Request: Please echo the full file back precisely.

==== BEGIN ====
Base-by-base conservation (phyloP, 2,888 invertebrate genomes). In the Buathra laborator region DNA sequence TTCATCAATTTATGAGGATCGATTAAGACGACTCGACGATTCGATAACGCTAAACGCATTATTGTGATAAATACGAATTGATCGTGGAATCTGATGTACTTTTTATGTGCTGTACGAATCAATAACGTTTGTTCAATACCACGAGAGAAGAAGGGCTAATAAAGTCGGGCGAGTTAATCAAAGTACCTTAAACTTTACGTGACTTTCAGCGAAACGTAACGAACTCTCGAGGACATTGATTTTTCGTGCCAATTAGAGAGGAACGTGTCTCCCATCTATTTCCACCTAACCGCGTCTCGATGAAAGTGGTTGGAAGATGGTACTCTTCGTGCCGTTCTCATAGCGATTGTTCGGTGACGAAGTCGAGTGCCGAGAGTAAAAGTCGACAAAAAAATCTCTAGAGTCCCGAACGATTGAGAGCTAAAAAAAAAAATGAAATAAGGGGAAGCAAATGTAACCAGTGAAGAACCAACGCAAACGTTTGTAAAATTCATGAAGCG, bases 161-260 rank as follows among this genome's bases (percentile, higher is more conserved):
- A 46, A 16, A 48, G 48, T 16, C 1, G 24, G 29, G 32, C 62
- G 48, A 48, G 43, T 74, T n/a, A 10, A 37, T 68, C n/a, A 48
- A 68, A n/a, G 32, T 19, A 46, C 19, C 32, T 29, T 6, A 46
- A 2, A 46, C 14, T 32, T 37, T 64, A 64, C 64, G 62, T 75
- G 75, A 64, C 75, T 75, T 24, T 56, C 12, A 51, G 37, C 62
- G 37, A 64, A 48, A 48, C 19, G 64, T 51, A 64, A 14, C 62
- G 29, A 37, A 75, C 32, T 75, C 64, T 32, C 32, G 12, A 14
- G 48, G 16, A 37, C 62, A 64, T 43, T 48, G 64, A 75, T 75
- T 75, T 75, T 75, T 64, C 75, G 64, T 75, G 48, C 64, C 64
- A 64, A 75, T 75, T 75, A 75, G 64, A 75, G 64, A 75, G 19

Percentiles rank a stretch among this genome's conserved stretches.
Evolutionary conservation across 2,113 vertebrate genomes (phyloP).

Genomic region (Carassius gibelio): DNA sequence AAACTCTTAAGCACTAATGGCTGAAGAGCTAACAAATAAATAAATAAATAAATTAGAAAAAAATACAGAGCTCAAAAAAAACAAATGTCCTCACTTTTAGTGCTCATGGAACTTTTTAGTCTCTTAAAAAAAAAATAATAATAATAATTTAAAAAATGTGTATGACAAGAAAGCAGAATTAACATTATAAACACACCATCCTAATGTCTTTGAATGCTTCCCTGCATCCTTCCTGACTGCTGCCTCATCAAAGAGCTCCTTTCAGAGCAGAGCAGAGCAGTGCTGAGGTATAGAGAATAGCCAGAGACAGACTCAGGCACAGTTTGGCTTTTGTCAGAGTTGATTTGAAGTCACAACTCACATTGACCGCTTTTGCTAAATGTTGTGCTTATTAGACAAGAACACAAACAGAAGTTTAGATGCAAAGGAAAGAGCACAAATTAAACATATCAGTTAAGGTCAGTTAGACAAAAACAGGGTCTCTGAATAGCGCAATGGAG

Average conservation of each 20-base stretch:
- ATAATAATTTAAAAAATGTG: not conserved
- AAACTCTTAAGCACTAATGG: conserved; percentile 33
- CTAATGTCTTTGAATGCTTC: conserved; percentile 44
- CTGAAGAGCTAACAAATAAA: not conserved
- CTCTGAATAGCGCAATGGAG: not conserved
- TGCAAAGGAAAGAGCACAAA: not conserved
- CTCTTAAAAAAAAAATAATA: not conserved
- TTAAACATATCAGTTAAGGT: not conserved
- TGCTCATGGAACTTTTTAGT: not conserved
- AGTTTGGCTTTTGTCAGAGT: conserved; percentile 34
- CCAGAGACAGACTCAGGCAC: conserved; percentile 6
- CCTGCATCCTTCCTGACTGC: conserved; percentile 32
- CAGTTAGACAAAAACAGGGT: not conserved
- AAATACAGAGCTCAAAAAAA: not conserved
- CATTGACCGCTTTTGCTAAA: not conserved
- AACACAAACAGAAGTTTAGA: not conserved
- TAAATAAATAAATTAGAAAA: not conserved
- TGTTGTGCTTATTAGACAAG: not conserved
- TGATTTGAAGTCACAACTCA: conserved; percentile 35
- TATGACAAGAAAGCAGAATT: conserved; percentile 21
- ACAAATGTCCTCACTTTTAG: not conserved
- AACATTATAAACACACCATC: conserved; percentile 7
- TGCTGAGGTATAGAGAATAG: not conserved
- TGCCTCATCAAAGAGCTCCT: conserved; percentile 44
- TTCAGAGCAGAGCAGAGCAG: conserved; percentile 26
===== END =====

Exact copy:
Base-by-base conservation (phyloP, 2,888 invertebrate genomes). In the Buathra laborator region DNA sequence TTCATCAATTTATGAGGATCGATTAAGACGACTCGACGATTCGATAACGCTAAACGCATTATTGTGATAAATACGAATTGATCGTGGAATCTGATGTACTTTTTATGTGCTGTACGAATCAATAACGTTTGTTCAATACCACGAGAGAAGAAGGGCTAATAAAGTCGGGCGAGTTAATCAAAGTACCTTAAACTTTACGTGACTTTCAGCGAAACGTAACGAACTCTCGAGGACATTGATTTTTCGTGCCAATTAGAGAGGAACGTGTCTCCCATCTATTTCCACCTAACCGCGTCTCGATGAAAGTGGTTGGAAGATGGTACTCTTCGTGCCGTTCTCATAGCGATTGTTCGGTGACGAAGTCGAGTGCCGAGAGTAAAAGTCGACAAAAAAATCTCTAGAGTCCCGAACGATTGAGAGCTAAAAAAAAAAATGAAATAAGGGGAAGCAAATGTAACCAGTGAAGAACCAACGCAAACGTTTGTAAAATTCATGAAGCG, bases 161-260 rank as follows among this genome's bases (percentile, higher is more conserved):
- A 46, A 16, A 48, G 48, T 16, C 1, G 24, G 29, G 32, C 62
- G 48, A 48, G 43, T 74, T n/a, A 10, A 37, T 68, C n/a, A 48
- A 68, A n/a, G 32, T 19, A 46, C 19, C 32, T 29, T 6, A 46
- A 2, A 46, C 14, T 32, T 37, T 64, A 64, C 64, G 62, T 75
- G 75, A 64, C 75, T 75, T 24, T 56, C 12, A 51, G 37, C 62
- G 37, A 64, A 48, A 48, C 19, G 64, T 51, A 64, A 14, C 62
- G 29, A 37, A 75, C 32, T 75, C 64, T 32, C 32, G 12, A 14
- G 48, G 16, A 37, C 62, A 64, T 43, T 48, G 64, A 75, T 75
- T 75, T 75, T 75, T 64, C 75, G 64, T 75, G 48, C 64, C 64
- A 64, A 75, T 75, T 75, A 75, G 64, A 75, G 64, A 75, G 19

Percentiles rank a stretch among this genome's conserved stretches.
Evolutionary conservation across 2,113 vertebrate genomes (phyloP).

Genomic region (Carassius gibelio): DNA sequence AAACTCTTAAGCACTAATGGCTGAAGAGCTAACAAATAAATAAATAAATAAATTAGAAAAAAATACAGAGCTCAAAAAAAACAAATGTCCTCACTTTTAGTGCTCATGGAACTTTTTAGTCTCTTAAAAAAAAAATAATAATAATAATTTAAAAAATGTGTATGACAAGAAAGCAGAATTAACATTATAAACACACCATCCTAATGTCTTTGAATGCTTCCCTGCATCCTTCCTGACTGCTGCCTCATCAAAGAGCTCCTTTCAGAGCAGAGCAGAGCAGTGCTGAGGTATAGAGAATAGCCAGAGACAGACTCAGGCACAGTTTGGCTTTTGTCAGAGTTGATTTGAAGTCACAACTCACATTGACCGCTTTTGCTAAATGTTGTGCTTATTAGACAAGAACACAAACAGAAGTTTAGATGCAAAGGAAAGAGCACAAATTAAACATATCAGTTAAGGTCAGTTAGACAAAAACAGGGTCTCTGAATAGCGCAATGGAG

Average conservation of each 20-base stretch:
- ATAATAATTTAAAAAATGTG: not conserved
- AAACTCTTAAGCACTAATGG: conserved; percentile 33
- CTAATGTCTTTGAATGCTTC: conserved; percentile 44
- CTGAAGAGCTAACAAATAAA: not conserved
- CTCTGAATAGCGCAATGGAG: not conserved
- TGCAAAGGAAAGAGCACAAA: not conserved
- CTCTTAAAAAAAAAATAATA: not conserved
- TTAAACATATCAGTTAAGGT: not conserved
- TGCTCATGGAACTTTTTAGT: not conserved
- AGTTTGGCTTTTGTCAGAGT: conserved; percentile 34
- CCAGAGACAGACTCAGGCAC: conserved; percentile 6
- CCTGCATCCTTCCTGACTGC: conserved; percentile 32
- CAGTTAGACAAAAACAGGGT: not conserved
- AAATACAGAGCTCAAAAAAA: not conserved
- CATTGACCGCTTTTGCTAAA: not conserved
- AACACAAACAGAAGTTTAGA: not conserved
- TAAATAAATAAATTAGAAAA: not conserved
- TGTTGTGCTTATTAGACAAG: not conserved
- TGATTTGAAGTCACAACTCA: conserved; percentile 35
- TATGACAAGAAAGCAGAATT: conserved; percentile 21
- ACAAATGTCCTCACTTTTAG: not conserved
- AACATTATAAACACACCATC: conserved; percentile 7
- TGCTGAGGTATAGAGAATAG: not conserved
- TGCCTCATCAAAGAGCTCCT: conserved; percentile 44
- TTCAGAGCAGAGCAGAGCAG: conserved; percentile 26